At least 5-6 glasses of liquid should be taken daily. Try not to miss a single meal. You will feel better, have more strength, less discomfort and heal faster if you continue to eat.
Caution: If you suddenly sit up or stand from a lying position you may become dizzy. If you are lying down following surgery, make sure you sit for one minute before standing.
Keep the mouth clean
No rinsing of any kind should be performed until the day following surgery. You can brush your teeth the night of surgery but rinse gently. The day after surgery you should begin rinsing at least 5-6 times a day especially after eating with a cup of warm water mixed with a teaspoon of salt. DO NOT rinse your mouth with hydrogen peroxide.
In some cases, discoloration of the skin follows swelling. The development of black, blue, green, or yellow discoloration is due to blood spreading beneath the tissues. This is a normal post-operative occurrence, which may occur 2-3 days post-operatively. Moist heat applied to the area may speed up the removal of the discoloration.
If you have been placed on antibiotics, take the tablets or liquid as directed. Antibiotics will be given to help prevent infection. Discontinue antibiotic use in the event of a rash or other unfavorable reaction. Call the office if you have any questions: Northern Montana Oral & Maxillofacial Surgery Great Falls Office Phone Number 406-727-4322.
Nausea and Vomiting
In the event of nausea and/or vomiting following surgery, do not take anything by mouth for at least an hour including the prescribed medicine. You should then sip on coke, tea or ginger ale. You should sip slowly over a fifteen-minute period. When the nausea subsides you can begin taking solid foods and the prescribed medicine.
Unless directed otherwise after your surgery, you may use your CPAP machine post-op. Patients who have undergone sedation or who are taking narcotic pain medication MUST use their CPAP machine at any time post-op when they might fall asleep unless specifically directed otherwise. You are more likely to have life threatening apnea initially after anesthesia and while under the infulence of narcotic pain medications.
Typically recognized by severe, aching pain developing up to 10 days after surgery. Following the instructions on this website will minimize the risk of developing dry sockets. Often is the result of food impaction within the socket or otherwise disturbing the healing process. Dry sockets will resolve on their own, however, if you have concerns with this please call the office for assistance.
DO NOT smoke after oral surgery. Smoke contains damaging chemicals that will increase the risk of pain and infection and will delay the healing process leading to higher risks of complications. The longer you can avoid smoking after surgery, the better.
- If numbness of the lip, chin, or tongue occurs there is no cause for alarm. As stated before surgery, this is usually temporary in nature. You should be aware that if your lip or tongue is numb, you could bite it and not feel the sensation. So be careful. Call the office if you have any questions: Northern Montana Oral & Maxillofacial Surgery Great Falls Office Phone Number 406-727-4322.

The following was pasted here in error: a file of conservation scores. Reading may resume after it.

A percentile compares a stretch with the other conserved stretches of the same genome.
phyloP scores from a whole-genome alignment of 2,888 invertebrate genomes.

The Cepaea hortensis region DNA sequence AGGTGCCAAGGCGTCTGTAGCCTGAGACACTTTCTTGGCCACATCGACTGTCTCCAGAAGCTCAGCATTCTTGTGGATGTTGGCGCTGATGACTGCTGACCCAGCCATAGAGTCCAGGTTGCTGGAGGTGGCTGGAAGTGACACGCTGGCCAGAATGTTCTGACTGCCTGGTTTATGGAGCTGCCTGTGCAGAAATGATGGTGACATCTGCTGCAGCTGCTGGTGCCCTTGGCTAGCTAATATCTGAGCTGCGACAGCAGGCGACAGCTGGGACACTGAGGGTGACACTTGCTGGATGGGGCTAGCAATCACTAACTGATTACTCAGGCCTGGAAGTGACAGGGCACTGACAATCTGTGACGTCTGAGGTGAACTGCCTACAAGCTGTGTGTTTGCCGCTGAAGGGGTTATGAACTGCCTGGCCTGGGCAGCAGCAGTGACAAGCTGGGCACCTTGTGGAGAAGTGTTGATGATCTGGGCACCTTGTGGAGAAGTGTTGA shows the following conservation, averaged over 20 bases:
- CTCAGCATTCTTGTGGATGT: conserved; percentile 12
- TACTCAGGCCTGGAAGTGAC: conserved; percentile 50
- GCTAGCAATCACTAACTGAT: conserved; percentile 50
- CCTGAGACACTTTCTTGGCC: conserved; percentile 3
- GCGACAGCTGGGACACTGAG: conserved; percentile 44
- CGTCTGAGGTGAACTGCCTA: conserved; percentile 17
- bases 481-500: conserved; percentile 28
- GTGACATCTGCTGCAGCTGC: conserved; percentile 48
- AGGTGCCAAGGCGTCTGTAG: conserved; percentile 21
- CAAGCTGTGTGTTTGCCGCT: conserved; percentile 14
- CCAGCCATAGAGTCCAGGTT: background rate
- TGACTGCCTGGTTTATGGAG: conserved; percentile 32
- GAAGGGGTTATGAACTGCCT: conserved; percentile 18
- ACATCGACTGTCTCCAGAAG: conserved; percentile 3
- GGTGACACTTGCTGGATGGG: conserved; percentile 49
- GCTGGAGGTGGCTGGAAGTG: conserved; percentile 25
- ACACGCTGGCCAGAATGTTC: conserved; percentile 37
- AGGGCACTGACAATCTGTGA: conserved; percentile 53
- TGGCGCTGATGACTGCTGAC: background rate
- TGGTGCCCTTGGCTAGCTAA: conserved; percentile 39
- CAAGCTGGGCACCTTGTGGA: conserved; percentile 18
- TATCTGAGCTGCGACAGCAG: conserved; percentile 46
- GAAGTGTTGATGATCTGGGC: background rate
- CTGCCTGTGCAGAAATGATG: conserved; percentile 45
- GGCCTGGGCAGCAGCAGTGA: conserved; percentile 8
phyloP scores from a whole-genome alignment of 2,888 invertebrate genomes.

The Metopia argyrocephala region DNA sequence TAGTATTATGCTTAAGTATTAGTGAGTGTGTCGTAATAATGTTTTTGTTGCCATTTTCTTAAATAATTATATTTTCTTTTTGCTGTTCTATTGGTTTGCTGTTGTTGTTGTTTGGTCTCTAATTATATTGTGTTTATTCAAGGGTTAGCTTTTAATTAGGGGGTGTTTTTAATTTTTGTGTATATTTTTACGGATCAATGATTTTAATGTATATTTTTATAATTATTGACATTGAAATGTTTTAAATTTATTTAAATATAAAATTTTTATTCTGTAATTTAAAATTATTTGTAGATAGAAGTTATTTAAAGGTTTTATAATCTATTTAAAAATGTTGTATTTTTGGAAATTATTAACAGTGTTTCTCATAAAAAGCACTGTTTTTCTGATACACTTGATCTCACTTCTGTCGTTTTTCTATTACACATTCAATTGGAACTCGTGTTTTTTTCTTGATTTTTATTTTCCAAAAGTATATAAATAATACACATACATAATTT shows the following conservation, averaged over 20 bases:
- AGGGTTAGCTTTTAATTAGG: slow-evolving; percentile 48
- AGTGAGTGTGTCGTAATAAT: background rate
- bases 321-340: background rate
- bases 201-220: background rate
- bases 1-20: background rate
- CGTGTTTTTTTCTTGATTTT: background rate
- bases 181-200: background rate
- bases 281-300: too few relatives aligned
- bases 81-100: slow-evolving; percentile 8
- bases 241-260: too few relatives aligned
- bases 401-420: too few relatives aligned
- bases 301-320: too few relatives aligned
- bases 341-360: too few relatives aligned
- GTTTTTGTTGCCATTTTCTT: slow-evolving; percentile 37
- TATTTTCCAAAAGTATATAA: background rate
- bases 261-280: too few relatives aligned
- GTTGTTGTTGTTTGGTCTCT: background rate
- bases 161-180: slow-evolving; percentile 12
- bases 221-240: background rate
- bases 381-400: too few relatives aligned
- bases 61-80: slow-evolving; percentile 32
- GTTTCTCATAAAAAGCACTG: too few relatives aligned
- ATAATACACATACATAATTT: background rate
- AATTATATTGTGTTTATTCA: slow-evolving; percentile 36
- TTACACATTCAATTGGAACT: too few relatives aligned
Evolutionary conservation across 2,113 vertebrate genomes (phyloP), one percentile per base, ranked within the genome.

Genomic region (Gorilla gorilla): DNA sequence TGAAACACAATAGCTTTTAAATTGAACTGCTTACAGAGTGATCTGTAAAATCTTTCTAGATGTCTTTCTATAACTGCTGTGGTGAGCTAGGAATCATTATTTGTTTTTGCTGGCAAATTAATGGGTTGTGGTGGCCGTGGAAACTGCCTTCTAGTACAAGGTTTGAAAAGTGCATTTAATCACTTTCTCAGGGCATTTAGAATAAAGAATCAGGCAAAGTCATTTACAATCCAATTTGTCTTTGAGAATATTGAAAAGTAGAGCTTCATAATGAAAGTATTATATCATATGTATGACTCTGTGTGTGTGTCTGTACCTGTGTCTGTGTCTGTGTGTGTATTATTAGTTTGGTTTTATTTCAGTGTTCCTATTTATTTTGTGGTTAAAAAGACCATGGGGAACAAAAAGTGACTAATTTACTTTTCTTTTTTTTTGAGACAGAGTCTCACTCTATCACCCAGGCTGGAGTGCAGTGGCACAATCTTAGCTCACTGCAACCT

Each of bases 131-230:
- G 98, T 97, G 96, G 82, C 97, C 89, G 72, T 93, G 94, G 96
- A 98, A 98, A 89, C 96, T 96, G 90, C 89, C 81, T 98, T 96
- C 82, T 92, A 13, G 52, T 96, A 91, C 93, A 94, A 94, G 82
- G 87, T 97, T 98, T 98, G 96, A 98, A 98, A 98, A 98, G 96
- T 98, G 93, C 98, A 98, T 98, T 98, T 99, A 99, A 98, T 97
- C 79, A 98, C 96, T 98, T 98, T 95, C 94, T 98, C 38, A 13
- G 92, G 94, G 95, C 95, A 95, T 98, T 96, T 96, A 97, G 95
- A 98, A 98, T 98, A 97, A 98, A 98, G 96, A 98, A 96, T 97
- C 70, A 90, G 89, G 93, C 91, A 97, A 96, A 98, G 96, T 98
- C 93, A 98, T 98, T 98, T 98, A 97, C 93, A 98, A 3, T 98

- Slight elevation of temperature immediately following surgery is not uncommon. If the temperature persists, notify the office. Tylenol or ibuprofen should be taken to reduce the fever.
- You should be careful going from the lying down position to standing. You were not able to eat or drink prior to surgery. It was also difficult to take fluids. Taking pain medications can make you dizzy. You could get light headed when you stand up suddenly. Before standing up, you should sit for one minute then get up.
- Occasionally, patients may feel hard projections in the mouth with their tongue. They are not roots, they are the bony walls which supported the tooth. These projections usually smooth out spontaneously. If not, they can be removed by Dr. S. Whitney, Dr. D. Whitney or Dr. T. Clifton.
- If the corners of your mouth are stretched, they may dry out and crack. Your lips should be kept moist with an ointment such as vaseline.
- Sore throats and pain when swallowing are not uncommon. The muscles get swollen. The normal act of swallowing can then become painful. This will subside in 2-3 days.
- Stiffness (Trimus) of the jaw muscles may cause difficulty in opening your mouth for a few days following surgery. This is a normal post-operative event which will resolve in time.
Sutures are placed the area of surgery to minimize post-operative bleeding and to help healing. Sometimes they become dislodged, this is no cause for alarm. Just remove the suture form your mouth and discard it. The sutures are the dissolving type and will dissolve in about 10 days. So it’s really nothing to worry about.
The pain and swelling should subside more and more each day following surgery. If your post-operative pain or swelling worsens or unusual symptoms occur call our office for instructions: Northern Montana Oral & Maxillofacial Surgery Great Falls Office Phone Number 406-727-4322.
There will be a cavity where the tooth was removed. The cavity will gradually over the next month fill in with the new tissue. In the meantime, the area should be kept clean especially after meals with salt water rinses or a toothbrush.
Your case is individual, no two mouths are alike. Do not accept well intended advice from friends. Discuss your problem with the persons best able to effectively help you: Dr. S. Whitney, Dr. D. Whitney or Dr. T. Clifton (Northern Montana Oral & Maxillofacial Surgery Great Falls Office Phone Number 406-727-4322) or your family dentist.
Brushing your teeth is okay — just be gentle at the surgical sites.
A dry socket is when the blood clot gets dislodged prematurely from the tooth socket. Symptoms of pain at the surgical site and even pain to the ear may occur 3-4 days following surgery. Call the office if this occurs: Northern Montana Oral & Maxillofacial Surgery Great Falls Office Phone Number 406-727-4322.
If you are involved in regular exercise, be aware that your normal nourishment intake is reduced. Exercise may weaken you. If you get light headed, stop exercising.